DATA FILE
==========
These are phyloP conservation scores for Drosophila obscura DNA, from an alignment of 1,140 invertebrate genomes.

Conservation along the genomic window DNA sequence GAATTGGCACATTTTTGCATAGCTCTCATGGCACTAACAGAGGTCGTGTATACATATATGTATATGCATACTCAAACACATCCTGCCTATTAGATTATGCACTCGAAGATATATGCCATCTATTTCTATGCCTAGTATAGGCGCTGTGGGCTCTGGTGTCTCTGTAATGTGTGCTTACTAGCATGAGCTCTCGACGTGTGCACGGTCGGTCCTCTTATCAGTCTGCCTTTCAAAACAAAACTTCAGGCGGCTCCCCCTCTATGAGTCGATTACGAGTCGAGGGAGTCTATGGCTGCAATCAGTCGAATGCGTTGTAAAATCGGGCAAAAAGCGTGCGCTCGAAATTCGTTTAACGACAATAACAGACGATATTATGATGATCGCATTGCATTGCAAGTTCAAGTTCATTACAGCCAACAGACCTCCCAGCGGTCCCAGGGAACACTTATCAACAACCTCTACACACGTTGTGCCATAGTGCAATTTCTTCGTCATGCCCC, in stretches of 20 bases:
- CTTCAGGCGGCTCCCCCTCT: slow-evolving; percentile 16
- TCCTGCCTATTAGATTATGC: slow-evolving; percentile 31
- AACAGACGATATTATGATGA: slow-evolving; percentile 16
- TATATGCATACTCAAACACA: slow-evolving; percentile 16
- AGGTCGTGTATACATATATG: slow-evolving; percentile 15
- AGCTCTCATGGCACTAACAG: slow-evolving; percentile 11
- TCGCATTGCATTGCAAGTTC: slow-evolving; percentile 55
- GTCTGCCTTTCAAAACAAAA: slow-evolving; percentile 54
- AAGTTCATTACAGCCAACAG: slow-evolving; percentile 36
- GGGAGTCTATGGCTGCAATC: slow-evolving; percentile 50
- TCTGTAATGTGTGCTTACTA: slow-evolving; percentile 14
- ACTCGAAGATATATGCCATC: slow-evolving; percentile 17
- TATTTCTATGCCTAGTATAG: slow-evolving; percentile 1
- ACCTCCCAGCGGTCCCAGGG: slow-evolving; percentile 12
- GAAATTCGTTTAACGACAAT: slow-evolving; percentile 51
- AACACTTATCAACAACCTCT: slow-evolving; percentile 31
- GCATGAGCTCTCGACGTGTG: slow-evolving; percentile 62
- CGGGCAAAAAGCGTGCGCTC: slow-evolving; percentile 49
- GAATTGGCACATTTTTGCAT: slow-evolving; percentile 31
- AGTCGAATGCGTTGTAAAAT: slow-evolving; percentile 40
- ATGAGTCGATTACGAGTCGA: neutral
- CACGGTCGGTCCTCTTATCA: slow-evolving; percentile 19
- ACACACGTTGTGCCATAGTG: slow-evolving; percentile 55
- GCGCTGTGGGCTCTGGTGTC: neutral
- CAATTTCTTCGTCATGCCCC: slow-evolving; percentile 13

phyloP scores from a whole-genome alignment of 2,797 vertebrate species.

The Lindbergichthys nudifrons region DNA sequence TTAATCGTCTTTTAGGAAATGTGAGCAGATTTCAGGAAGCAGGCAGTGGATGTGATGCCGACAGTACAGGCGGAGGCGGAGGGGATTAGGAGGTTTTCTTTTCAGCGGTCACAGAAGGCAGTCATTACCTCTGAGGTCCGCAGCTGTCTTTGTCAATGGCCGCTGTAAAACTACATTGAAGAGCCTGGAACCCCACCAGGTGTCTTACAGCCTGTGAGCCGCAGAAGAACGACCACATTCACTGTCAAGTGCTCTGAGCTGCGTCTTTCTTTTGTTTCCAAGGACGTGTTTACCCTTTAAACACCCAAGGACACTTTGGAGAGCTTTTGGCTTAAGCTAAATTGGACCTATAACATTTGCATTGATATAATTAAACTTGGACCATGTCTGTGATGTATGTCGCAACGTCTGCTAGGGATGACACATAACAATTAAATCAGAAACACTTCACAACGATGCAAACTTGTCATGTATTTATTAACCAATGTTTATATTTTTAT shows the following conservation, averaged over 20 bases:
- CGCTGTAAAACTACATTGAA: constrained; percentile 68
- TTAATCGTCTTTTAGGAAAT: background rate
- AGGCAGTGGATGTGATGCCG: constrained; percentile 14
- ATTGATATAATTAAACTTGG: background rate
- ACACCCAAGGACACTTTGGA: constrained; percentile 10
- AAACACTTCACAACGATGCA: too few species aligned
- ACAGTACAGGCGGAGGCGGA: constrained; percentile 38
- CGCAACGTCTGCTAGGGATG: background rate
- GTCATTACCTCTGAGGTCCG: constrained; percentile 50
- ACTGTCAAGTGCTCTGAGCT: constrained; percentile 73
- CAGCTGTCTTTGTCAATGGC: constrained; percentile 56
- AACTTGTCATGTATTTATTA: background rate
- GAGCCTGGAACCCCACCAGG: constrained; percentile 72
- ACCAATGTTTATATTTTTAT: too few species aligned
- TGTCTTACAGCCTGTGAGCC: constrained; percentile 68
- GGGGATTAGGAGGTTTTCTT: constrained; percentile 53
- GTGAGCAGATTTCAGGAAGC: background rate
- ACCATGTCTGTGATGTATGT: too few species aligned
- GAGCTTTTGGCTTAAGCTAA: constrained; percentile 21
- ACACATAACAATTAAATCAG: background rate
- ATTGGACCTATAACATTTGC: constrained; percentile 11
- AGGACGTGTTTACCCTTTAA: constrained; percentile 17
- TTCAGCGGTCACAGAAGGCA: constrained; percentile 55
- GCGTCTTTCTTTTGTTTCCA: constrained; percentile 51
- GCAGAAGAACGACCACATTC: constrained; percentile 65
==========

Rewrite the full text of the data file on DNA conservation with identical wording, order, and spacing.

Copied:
These are phyloP conservation scores for Drosophila obscura DNA, from an alignment of 1,140 invertebrate genomes.

Conservation along the genomic window DNA sequence GAATTGGCACATTTTTGCATAGCTCTCATGGCACTAACAGAGGTCGTGTATACATATATGTATATGCATACTCAAACACATCCTGCCTATTAGATTATGCACTCGAAGATATATGCCATCTATTTCTATGCCTAGTATAGGCGCTGTGGGCTCTGGTGTCTCTGTAATGTGTGCTTACTAGCATGAGCTCTCGACGTGTGCACGGTCGGTCCTCTTATCAGTCTGCCTTTCAAAACAAAACTTCAGGCGGCTCCCCCTCTATGAGTCGATTACGAGTCGAGGGAGTCTATGGCTGCAATCAGTCGAATGCGTTGTAAAATCGGGCAAAAAGCGTGCGCTCGAAATTCGTTTAACGACAATAACAGACGATATTATGATGATCGCATTGCATTGCAAGTTCAAGTTCATTACAGCCAACAGACCTCCCAGCGGTCCCAGGGAACACTTATCAACAACCTCTACACACGTTGTGCCATAGTGCAATTTCTTCGTCATGCCCC, in stretches of 20 bases:
- CTTCAGGCGGCTCCCCCTCT: slow-evolving; percentile 16
- TCCTGCCTATTAGATTATGC: slow-evolving; percentile 31
- AACAGACGATATTATGATGA: slow-evolving; percentile 16
- TATATGCATACTCAAACACA: slow-evolving; percentile 16
- AGGTCGTGTATACATATATG: slow-evolving; percentile 15
- AGCTCTCATGGCACTAACAG: slow-evolving; percentile 11
- TCGCATTGCATTGCAAGTTC: slow-evolving; percentile 55
- GTCTGCCTTTCAAAACAAAA: slow-evolving; percentile 54
- AAGTTCATTACAGCCAACAG: slow-evolving; percentile 36
- GGGAGTCTATGGCTGCAATC: slow-evolving; percentile 50
- TCTGTAATGTGTGCTTACTA: slow-evolving; percentile 14
- ACTCGAAGATATATGCCATC: slow-evolving; percentile 17
- TATTTCTATGCCTAGTATAG: slow-evolving; percentile 1
- ACCTCCCAGCGGTCCCAGGG: slow-evolving; percentile 12
- GAAATTCGTTTAACGACAAT: slow-evolving; percentile 51
- AACACTTATCAACAACCTCT: slow-evolving; percentile 31
- GCATGAGCTCTCGACGTGTG: slow-evolving; percentile 62
- CGGGCAAAAAGCGTGCGCTC: slow-evolving; percentile 49
- GAATTGGCACATTTTTGCAT: slow-evolving; percentile 31
- AGTCGAATGCGTTGTAAAAT: slow-evolving; percentile 40
- ATGAGTCGATTACGAGTCGA: neutral
- CACGGTCGGTCCTCTTATCA: slow-evolving; percentile 19
- ACACACGTTGTGCCATAGTG: slow-evolving; percentile 55
- GCGCTGTGGGCTCTGGTGTC: neutral
- CAATTTCTTCGTCATGCCCC: slow-evolving; percentile 13

phyloP scores from a whole-genome alignment of 2,797 vertebrate species.

The Lindbergichthys nudifrons region DNA sequence TTAATCGTCTTTTAGGAAATGTGAGCAGATTTCAGGAAGCAGGCAGTGGATGTGATGCCGACAGTACAGGCGGAGGCGGAGGGGATTAGGAGGTTTTCTTTTCAGCGGTCACAGAAGGCAGTCATTACCTCTGAGGTCCGCAGCTGTCTTTGTCAATGGCCGCTGTAAAACTACATTGAAGAGCCTGGAACCCCACCAGGTGTCTTACAGCCTGTGAGCCGCAGAAGAACGACCACATTCACTGTCAAGTGCTCTGAGCTGCGTCTTTCTTTTGTTTCCAAGGACGTGTTTACCCTTTAAACACCCAAGGACACTTTGGAGAGCTTTTGGCTTAAGCTAAATTGGACCTATAACATTTGCATTGATATAATTAAACTTGGACCATGTCTGTGATGTATGTCGCAACGTCTGCTAGGGATGACACATAACAATTAAATCAGAAACACTTCACAACGATGCAAACTTGTCATGTATTTATTAACCAATGTTTATATTTTTAT shows the following conservation, averaged over 20 bases:
- CGCTGTAAAACTACATTGAA: constrained; percentile 68
- TTAATCGTCTTTTAGGAAAT: background rate
- AGGCAGTGGATGTGATGCCG: constrained; percentile 14
- ATTGATATAATTAAACTTGG: background rate
- ACACCCAAGGACACTTTGGA: constrained; percentile 10
- AAACACTTCACAACGATGCA: too few species aligned
- ACAGTACAGGCGGAGGCGGA: constrained; percentile 38
- CGCAACGTCTGCTAGGGATG: background rate
- GTCATTACCTCTGAGGTCCG: constrained; percentile 50
- ACTGTCAAGTGCTCTGAGCT: constrained; percentile 73
- CAGCTGTCTTTGTCAATGGC: constrained; percentile 56
- AACTTGTCATGTATTTATTA: background rate
- GAGCCTGGAACCCCACCAGG: constrained; percentile 72
- ACCAATGTTTATATTTTTAT: too few species aligned
- TGTCTTACAGCCTGTGAGCC: constrained; percentile 68
- GGGGATTAGGAGGTTTTCTT: constrained; percentile 53
- GTGAGCAGATTTCAGGAAGC: background rate
- ACCATGTCTGTGATGTATGT: too few species aligned
- GAGCTTTTGGCTTAAGCTAA: constrained; percentile 21
- ACACATAACAATTAAATCAG: background rate
- ATTGGACCTATAACATTTGC: constrained; percentile 11
- AGGACGTGTTTACCCTTTAA: constrained; percentile 17
- TTCAGCGGTCACAGAAGGCA: constrained; percentile 55
- GCGTCTTTCTTTTGTTTCCA: constrained; percentile 51
- GCAGAAGAACGACCACATTC: constrained; percentile 65